OnePlus today admitted that shipments of its first smartphone, called the One , were delayed because of a security issue.
Abhisek Devkota from Cyanogen explained on Reddit that new issues related to OpenSSL came to light on June 5. Instead of shipping a flawed device, Cyanogen – which has developed a custom Android build for the Chinese hardware startup – decided to fix the problem before shipping the first handsets.
“We did choose to delay the shipment of the first phones in order to make sure the software was secure and provided the best possible user experience,” a spokesperson for OnePlus told TNW. “The CyanogenMod team worked very quickly and efficiently and the OpenSSL issues have already been fixed.”
OnePlus says the first units could be sent out as early as tomorrow (June 11) so anyone that’s managed to pre-order the self-proclaimed ‘flagship killer’ could see it arriving on their doorstep in the very near future.
Read Next: OnePlus One review: Sublime in almost every way
Microsoft’s Lumia 830 now available in UK, starting from £24.99 on contract or £330 SIM-free
Microsoft has announced that its ‘affordable flagship’, the Lumia 830, is now available to buy in the UK following its announcement last month .
The 5-inch, 10-megapixel camera-equipped, Windows Phone 8.1 device will start from £24.99 per month on contract, Microsoft said, delivering on the company’s promise to bring it in at a price point below its actual flagship Lumia 930 . It’s also currently showing as available to pre-order from Amazon UK for £327 SIM-free, with delivery starting from tomorrow.
As well as Amazon, it’ll be available from the usual line-up of major UK retailers and networks, like EE, Vodafone, Dixons and Tesco, in orange, green, white or black.
➤ Lumia 830 [Amazon]
Pebble introduces new clip-on device and adds heart-rate tracking to 2 refreshed smartwatches
Pebble is updating two of its smartwatches with heart-rate sensors and introducing a new clip-on wearable aimed at those who want to listen to music (but leave their phones at home). There’s also some new software that Pebble fans might really like.
First, Pebble is updating its original timepiece with heart-rate tracking sensors. Those sensors will automatically measure the beat of your internal drum every 10 minutes, and can recognize when you start an activity for more frequent monitoring (measuring in seconds, not minutes).
It still has the same form factor, and keeps its black-and-white e-paper screen.
To be more accurate, Pebble has been benchmarking its heart-rate sensors against chest straps many runners wear. CEO Eric Migicovsky told TNW that his company considers those the gold standard of heart-rate wearables, and wants Pebble’s own sensors to be as accurate to them as possible.
Currently, there are three Time wearables: Time, Time Steel and Time Round. To streamline its product lineup, Pebble is merging Time and Steel into one wearable, and adding 50 percent more screen.
Pebble Time 2 has the same heart-rate sensors as the new Pebble 2, and its larger screen has 80 percent more pixels for “twice the text.”
From out of left field comes Core; technically a wearable, Core is a GPS-enabled clip-on that natively works with Spotify for those who want to listen to music on the go.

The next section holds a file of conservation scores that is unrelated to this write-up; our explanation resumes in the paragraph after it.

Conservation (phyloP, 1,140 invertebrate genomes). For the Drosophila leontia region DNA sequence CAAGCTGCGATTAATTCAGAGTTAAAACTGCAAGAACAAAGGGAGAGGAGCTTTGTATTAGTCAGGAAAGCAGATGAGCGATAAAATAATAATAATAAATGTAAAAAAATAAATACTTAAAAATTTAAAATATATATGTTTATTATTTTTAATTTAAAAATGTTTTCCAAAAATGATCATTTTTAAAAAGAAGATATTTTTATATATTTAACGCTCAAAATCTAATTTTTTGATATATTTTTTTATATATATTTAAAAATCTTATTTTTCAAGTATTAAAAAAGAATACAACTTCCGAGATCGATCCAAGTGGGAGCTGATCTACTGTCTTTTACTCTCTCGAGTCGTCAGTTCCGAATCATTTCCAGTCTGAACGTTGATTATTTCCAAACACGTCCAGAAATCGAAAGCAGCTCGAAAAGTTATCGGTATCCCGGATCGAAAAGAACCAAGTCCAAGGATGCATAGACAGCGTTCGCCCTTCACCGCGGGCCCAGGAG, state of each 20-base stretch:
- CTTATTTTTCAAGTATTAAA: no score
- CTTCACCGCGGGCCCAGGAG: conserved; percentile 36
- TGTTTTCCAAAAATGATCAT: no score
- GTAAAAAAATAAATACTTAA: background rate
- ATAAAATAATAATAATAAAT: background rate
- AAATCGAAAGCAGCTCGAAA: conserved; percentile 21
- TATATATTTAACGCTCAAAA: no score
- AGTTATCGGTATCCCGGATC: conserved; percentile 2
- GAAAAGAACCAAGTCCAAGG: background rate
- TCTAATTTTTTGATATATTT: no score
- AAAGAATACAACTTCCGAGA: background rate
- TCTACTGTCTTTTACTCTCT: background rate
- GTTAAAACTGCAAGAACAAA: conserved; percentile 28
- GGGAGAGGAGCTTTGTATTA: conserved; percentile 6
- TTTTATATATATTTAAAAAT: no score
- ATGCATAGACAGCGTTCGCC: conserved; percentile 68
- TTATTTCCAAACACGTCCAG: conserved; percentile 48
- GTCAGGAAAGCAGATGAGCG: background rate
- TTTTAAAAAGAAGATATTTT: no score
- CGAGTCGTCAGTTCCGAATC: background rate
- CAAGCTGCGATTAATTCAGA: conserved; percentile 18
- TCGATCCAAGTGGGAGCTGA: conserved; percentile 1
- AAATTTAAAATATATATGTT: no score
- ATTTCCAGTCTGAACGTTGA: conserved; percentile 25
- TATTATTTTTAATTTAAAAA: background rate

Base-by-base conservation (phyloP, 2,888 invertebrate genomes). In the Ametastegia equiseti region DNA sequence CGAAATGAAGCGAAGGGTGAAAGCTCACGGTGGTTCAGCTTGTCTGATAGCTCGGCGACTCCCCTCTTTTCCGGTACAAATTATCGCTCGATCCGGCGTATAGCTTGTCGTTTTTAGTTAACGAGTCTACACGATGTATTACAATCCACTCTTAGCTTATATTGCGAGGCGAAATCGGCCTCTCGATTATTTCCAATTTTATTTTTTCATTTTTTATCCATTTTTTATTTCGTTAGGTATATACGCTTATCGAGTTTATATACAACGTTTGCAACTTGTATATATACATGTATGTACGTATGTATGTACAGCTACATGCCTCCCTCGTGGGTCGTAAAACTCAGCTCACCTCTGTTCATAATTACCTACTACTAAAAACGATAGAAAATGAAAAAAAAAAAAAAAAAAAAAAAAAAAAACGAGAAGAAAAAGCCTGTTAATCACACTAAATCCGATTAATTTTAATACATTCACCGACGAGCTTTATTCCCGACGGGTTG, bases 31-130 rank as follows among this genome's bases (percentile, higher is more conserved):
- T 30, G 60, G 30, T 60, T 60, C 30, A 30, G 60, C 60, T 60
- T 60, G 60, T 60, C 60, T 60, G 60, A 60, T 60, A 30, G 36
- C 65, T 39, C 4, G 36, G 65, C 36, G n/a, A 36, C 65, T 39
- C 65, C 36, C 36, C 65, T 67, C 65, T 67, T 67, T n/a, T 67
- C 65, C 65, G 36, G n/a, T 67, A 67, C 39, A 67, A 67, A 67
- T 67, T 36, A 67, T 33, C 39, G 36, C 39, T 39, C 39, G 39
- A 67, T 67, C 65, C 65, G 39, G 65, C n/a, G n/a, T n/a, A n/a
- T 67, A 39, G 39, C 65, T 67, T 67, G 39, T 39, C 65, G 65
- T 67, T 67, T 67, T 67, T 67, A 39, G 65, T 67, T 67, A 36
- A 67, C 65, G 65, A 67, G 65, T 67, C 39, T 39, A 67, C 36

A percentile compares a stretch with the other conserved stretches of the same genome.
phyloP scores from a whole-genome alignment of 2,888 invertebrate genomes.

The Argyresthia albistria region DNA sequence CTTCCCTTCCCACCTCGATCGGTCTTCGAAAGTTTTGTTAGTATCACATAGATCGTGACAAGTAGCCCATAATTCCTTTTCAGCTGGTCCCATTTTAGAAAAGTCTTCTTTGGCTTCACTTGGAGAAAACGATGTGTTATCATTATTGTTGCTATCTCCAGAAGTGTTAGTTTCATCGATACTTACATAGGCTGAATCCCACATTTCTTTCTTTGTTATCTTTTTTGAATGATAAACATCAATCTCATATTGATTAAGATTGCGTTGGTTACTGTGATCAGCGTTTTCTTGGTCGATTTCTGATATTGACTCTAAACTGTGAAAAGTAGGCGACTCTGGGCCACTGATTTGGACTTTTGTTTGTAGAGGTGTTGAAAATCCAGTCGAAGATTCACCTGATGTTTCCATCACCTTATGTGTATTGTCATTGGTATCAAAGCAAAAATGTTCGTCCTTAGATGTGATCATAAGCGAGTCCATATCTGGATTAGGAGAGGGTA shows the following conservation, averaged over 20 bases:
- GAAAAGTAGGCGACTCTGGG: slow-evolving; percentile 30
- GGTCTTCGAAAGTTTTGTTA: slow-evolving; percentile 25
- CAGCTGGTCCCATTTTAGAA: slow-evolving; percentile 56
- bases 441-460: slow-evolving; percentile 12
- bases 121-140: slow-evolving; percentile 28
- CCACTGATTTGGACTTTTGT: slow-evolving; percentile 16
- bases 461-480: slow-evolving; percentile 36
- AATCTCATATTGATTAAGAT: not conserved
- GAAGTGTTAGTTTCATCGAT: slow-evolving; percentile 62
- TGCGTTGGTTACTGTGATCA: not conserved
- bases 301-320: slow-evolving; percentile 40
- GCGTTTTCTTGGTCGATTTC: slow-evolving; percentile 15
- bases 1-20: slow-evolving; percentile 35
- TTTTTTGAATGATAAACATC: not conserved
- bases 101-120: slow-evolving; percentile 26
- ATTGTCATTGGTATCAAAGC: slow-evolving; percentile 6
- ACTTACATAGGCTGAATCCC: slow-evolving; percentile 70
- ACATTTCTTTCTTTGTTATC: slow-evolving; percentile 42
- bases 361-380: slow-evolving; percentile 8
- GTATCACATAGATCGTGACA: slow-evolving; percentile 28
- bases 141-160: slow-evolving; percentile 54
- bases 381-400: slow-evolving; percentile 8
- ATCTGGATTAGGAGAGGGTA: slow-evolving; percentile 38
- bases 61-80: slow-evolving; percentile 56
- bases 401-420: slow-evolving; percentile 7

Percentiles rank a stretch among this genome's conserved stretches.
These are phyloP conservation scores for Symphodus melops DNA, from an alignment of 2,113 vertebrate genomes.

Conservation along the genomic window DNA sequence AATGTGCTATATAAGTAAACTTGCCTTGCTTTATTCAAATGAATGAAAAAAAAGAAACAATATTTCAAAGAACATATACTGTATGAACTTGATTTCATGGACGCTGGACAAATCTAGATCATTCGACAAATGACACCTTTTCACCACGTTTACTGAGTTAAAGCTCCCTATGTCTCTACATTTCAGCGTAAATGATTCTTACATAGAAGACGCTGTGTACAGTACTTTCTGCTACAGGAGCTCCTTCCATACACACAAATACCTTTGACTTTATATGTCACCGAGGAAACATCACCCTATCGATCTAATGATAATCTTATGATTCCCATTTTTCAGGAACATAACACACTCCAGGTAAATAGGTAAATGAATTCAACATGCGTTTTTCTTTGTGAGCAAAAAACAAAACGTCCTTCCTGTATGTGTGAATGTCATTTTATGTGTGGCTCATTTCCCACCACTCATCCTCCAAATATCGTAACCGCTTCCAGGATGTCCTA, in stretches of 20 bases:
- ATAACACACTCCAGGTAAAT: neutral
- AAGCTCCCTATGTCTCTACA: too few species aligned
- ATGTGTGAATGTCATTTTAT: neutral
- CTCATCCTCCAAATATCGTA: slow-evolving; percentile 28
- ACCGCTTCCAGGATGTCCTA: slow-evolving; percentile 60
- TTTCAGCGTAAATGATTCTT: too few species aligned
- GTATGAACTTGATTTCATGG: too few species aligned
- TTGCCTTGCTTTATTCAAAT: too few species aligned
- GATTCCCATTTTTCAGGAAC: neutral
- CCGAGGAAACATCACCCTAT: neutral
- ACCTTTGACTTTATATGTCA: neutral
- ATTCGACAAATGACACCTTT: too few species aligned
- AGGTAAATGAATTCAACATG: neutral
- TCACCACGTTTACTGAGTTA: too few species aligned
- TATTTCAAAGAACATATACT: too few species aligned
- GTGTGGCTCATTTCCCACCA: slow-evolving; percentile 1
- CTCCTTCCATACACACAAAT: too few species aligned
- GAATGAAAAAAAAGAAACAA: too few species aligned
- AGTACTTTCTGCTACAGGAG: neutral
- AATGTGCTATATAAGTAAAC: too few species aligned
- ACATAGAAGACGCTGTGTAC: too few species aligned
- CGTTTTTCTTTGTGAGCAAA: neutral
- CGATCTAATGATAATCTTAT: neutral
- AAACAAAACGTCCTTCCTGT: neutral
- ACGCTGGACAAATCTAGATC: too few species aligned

The small square clip-on has two buttons. The larger of the two accesses Spotify by default, which Pebble partnered with for the launch of Core.
The second button is programmable. You can choose to have it hail a Lyft ride, send a default text to a contact or — well, anything. Migicovsky told TNW consuers should think of the buttons like IFTTT recipes; anything you want from them can likely be programmed.
The Pebble app will be serve as the back-end for Core, which can charge wirelessly (Qi) or via an included cable. It uses a SIM card for cellular 3G access, and lasts “up to nine hours” while playing music.
Pebble smartwatches are also getting a few new features that will help them launch apps faster and see what events they’ve got coming up.
With a future software/firmware update (Migicovsky wasn’t able to say exactly when we may see it, only that it would likely arrive in beta form before being stable), Pebble smartwatches will cleverly add pop-up notifications to your watch face if a new event is coming up.
The aim is contextual notifications without constantly buzzing your wrist. If you’ve got a meeting at the top of the hour, it may display towards the bottom of your watch face while the rest of the screen resizes to accommodate the banner.
Launching apps is also a bit faster with this new software. Instead of funneling you into a proper app, Pebble will have what it calls ‘Actions.’
Those Actions let you perform similar functions to the Core. A long-press on the top button will display a list of Actions, which can be scrolled through. Selecting one launches the programmed Action.
Like a Core, Actions on a smartwatch can be anything you like. Migicovsky said Actions were created as a response to slow app launch times, as Pebble noticed most users perform the same cursory functions like messaging the same person or simply calling an Uber.
Now, you can simply launch an Action and have an Uber come straight to your location. Actions even take into account things like who you messaged last or which type of Uber or Lyft you typically take.
All three hardware products will naturally launch via Kickstarter .
Core will sell for $69, and start shipping in January. The Pebble 2 is hitting Kickstarter for $99 for an August arrival, and the Pebble Time 2 will start at $129 and hit backers starting in November.